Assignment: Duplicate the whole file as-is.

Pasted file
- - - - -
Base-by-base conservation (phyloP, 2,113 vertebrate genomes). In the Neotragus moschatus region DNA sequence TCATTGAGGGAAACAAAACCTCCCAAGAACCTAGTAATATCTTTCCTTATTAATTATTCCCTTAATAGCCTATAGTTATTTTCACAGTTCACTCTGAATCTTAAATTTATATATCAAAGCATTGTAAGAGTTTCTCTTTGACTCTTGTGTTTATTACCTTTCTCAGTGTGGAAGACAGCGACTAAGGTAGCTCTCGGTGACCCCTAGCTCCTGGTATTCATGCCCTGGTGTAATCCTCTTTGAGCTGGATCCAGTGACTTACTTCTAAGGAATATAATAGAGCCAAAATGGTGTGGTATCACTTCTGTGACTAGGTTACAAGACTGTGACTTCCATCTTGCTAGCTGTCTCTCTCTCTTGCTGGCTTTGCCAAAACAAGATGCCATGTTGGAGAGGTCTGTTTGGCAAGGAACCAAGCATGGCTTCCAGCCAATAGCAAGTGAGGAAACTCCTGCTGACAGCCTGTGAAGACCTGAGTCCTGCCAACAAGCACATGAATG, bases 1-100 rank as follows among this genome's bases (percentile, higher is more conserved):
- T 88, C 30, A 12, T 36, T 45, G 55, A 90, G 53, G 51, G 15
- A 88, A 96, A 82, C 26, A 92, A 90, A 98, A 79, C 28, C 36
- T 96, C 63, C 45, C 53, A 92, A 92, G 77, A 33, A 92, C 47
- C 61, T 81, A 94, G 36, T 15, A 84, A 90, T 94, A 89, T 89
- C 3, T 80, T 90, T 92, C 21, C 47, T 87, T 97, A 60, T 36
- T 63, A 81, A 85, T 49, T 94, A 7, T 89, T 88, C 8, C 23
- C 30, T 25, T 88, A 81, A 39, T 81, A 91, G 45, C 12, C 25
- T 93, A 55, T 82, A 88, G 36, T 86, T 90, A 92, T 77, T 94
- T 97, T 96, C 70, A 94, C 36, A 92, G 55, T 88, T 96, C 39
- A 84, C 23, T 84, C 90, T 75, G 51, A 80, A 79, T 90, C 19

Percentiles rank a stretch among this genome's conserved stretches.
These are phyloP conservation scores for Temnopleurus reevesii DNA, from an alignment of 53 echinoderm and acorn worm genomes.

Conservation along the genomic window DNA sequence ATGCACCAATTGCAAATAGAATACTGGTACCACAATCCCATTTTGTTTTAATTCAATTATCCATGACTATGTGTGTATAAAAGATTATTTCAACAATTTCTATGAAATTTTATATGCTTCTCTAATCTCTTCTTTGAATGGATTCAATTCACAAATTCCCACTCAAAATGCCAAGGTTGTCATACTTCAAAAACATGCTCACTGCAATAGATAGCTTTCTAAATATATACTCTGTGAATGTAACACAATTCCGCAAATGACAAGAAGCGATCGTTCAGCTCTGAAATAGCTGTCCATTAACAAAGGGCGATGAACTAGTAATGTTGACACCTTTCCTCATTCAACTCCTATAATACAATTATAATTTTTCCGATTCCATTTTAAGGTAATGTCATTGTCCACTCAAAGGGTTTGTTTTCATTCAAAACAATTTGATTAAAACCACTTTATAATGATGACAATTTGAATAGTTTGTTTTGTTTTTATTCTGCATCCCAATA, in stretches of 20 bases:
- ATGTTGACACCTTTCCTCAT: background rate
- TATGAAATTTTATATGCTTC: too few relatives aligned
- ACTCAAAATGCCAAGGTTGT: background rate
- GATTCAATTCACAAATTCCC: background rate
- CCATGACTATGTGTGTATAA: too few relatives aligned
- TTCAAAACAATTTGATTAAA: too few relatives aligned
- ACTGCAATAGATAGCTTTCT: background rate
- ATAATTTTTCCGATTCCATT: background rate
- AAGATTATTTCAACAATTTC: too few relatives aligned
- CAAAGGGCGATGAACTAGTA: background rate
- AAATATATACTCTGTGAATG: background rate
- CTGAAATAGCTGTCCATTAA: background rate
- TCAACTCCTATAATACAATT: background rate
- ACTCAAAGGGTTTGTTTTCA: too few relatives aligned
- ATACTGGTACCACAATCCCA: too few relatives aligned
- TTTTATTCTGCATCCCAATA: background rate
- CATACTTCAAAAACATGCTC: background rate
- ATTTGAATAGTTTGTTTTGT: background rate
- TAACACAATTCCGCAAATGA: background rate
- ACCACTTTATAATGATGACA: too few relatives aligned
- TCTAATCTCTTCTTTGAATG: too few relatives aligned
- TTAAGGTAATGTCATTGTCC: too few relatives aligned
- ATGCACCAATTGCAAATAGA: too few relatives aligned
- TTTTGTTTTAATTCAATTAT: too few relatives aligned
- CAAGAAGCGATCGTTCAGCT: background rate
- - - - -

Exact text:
Base-by-base conservation (phyloP, 2,113 vertebrate genomes). In the Neotragus moschatus region DNA sequence TCATTGAGGGAAACAAAACCTCCCAAGAACCTAGTAATATCTTTCCTTATTAATTATTCCCTTAATAGCCTATAGTTATTTTCACAGTTCACTCTGAATCTTAAATTTATATATCAAAGCATTGTAAGAGTTTCTCTTTGACTCTTGTGTTTATTACCTTTCTCAGTGTGGAAGACAGCGACTAAGGTAGCTCTCGGTGACCCCTAGCTCCTGGTATTCATGCCCTGGTGTAATCCTCTTTGAGCTGGATCCAGTGACTTACTTCTAAGGAATATAATAGAGCCAAAATGGTGTGGTATCACTTCTGTGACTAGGTTACAAGACTGTGACTTCCATCTTGCTAGCTGTCTCTCTCTCTTGCTGGCTTTGCCAAAACAAGATGCCATGTTGGAGAGGTCTGTTTGGCAAGGAACCAAGCATGGCTTCCAGCCAATAGCAAGTGAGGAAACTCCTGCTGACAGCCTGTGAAGACCTGAGTCCTGCCAACAAGCACATGAATG, bases 1-100 rank as follows among this genome's bases (percentile, higher is more conserved):
- T 88, C 30, A 12, T 36, T 45, G 55, A 90, G 53, G 51, G 15
- A 88, A 96, A 82, C 26, A 92, A 90, A 98, A 79, C 28, C 36
- T 96, C 63, C 45, C 53, A 92, A 92, G 77, A 33, A 92, C 47
- C 61, T 81, A 94, G 36, T 15, A 84, A 90, T 94, A 89, T 89
- C 3, T 80, T 90, T 92, C 21, C 47, T 87, T 97, A 60, T 36
- T 63, A 81, A 85, T 49, T 94, A 7, T 89, T 88, C 8, C 23
- C 30, T 25, T 88, A 81, A 39, T 81, A 91, G 45, C 12, C 25
- T 93, A 55, T 82, A 88, G 36, T 86, T 90, A 92, T 77, T 94
- T 97, T 96, C 70, A 94, C 36, A 92, G 55, T 88, T 96, C 39
- A 84, C 23, T 84, C 90, T 75, G 51, A 80, A 79, T 90, C 19

Percentiles rank a stretch among this genome's conserved stretches.
These are phyloP conservation scores for Temnopleurus reevesii DNA, from an alignment of 53 echinoderm and acorn worm genomes.

Conservation along the genomic window DNA sequence ATGCACCAATTGCAAATAGAATACTGGTACCACAATCCCATTTTGTTTTAATTCAATTATCCATGACTATGTGTGTATAAAAGATTATTTCAACAATTTCTATGAAATTTTATATGCTTCTCTAATCTCTTCTTTGAATGGATTCAATTCACAAATTCCCACTCAAAATGCCAAGGTTGTCATACTTCAAAAACATGCTCACTGCAATAGATAGCTTTCTAAATATATACTCTGTGAATGTAACACAATTCCGCAAATGACAAGAAGCGATCGTTCAGCTCTGAAATAGCTGTCCATTAACAAAGGGCGATGAACTAGTAATGTTGACACCTTTCCTCATTCAACTCCTATAATACAATTATAATTTTTCCGATTCCATTTTAAGGTAATGTCATTGTCCACTCAAAGGGTTTGTTTTCATTCAAAACAATTTGATTAAAACCACTTTATAATGATGACAATTTGAATAGTTTGTTTTGTTTTTATTCTGCATCCCAATA, in stretches of 20 bases:
- ATGTTGACACCTTTCCTCAT: background rate
- TATGAAATTTTATATGCTTC: too few relatives aligned
- ACTCAAAATGCCAAGGTTGT: background rate
- GATTCAATTCACAAATTCCC: background rate
- CCATGACTATGTGTGTATAA: too few relatives aligned
- TTCAAAACAATTTGATTAAA: too few relatives aligned
- ACTGCAATAGATAGCTTTCT: background rate
- ATAATTTTTCCGATTCCATT: background rate
- AAGATTATTTCAACAATTTC: too few relatives aligned
- CAAAGGGCGATGAACTAGTA: background rate
- AAATATATACTCTGTGAATG: background rate
- CTGAAATAGCTGTCCATTAA: background rate
- TCAACTCCTATAATACAATT: background rate
- ACTCAAAGGGTTTGTTTTCA: too few relatives aligned
- ATACTGGTACCACAATCCCA: too few relatives aligned
- TTTTATTCTGCATCCCAATA: background rate
- CATACTTCAAAAACATGCTC: background rate
- ATTTGAATAGTTTGTTTTGT: background rate
- TAACACAATTCCGCAAATGA: background rate
- ACCACTTTATAATGATGACA: too few relatives aligned
- TCTAATCTCTTCTTTGAATG: too few relatives aligned
- TTAAGGTAATGTCATTGTCC: too few relatives aligned
- ATGCACCAATTGCAAATAGA: too few relatives aligned
- TTTTGTTTTAATTCAATTAT: too few relatives aligned
- CAAGAAGCGATCGTTCAGCT: background rate